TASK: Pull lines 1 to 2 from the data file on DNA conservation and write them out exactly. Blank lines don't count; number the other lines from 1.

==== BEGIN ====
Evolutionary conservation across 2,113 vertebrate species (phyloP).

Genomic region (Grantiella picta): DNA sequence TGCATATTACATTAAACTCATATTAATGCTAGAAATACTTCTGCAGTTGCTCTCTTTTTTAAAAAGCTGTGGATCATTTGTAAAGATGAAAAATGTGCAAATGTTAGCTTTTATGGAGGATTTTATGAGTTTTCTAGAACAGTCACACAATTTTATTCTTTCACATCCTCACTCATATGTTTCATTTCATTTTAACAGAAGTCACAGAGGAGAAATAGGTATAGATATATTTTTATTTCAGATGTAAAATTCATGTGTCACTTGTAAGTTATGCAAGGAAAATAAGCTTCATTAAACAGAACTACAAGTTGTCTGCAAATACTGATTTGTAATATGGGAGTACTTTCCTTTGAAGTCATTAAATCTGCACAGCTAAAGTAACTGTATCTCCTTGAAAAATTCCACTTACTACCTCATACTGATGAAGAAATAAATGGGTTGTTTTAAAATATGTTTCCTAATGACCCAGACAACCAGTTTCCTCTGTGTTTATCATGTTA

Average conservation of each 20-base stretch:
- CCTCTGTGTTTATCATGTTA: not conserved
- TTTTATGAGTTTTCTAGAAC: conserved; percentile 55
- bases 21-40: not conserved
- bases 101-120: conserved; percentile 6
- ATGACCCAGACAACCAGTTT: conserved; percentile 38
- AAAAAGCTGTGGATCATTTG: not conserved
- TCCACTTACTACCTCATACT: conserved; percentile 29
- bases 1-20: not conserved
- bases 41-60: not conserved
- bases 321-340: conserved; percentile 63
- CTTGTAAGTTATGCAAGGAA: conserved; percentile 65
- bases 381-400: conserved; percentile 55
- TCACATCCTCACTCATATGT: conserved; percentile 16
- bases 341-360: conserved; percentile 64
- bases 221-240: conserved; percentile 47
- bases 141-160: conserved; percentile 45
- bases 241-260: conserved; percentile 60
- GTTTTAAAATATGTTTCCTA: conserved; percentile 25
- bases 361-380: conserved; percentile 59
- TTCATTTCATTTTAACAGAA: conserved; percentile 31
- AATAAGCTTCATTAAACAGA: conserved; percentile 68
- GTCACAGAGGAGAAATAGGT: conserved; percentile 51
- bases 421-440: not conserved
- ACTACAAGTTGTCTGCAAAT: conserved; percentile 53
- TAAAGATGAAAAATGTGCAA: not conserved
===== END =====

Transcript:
Evolutionary conservation across 2,113 vertebrate species (phyloP).

Genomic region (Grantiella picta): DNA sequence TGCATATTACATTAAACTCATATTAATGCTAGAAATACTTCTGCAGTTGCTCTCTTTTTTAAAAAGCTGTGGATCATTTGTAAAGATGAAAAATGTGCAAATGTTAGCTTTTATGGAGGATTTTATGAGTTTTCTAGAACAGTCACACAATTTTATTCTTTCACATCCTCACTCATATGTTTCATTTCATTTTAACAGAAGTCACAGAGGAGAAATAGGTATAGATATATTTTTATTTCAGATGTAAAATTCATGTGTCACTTGTAAGTTATGCAAGGAAAATAAGCTTCATTAAACAGAACTACAAGTTGTCTGCAAATACTGATTTGTAATATGGGAGTACTTTCCTTTGAAGTCATTAAATCTGCACAGCTAAAGTAACTGTATCTCCTTGAAAAATTCCACTTACTACCTCATACTGATGAAGAAATAAATGGGTTGTTTTAAAATATGTTTCCTAATGACCCAGACAACCAGTTTCCTCTGTGTTTATCATGTTA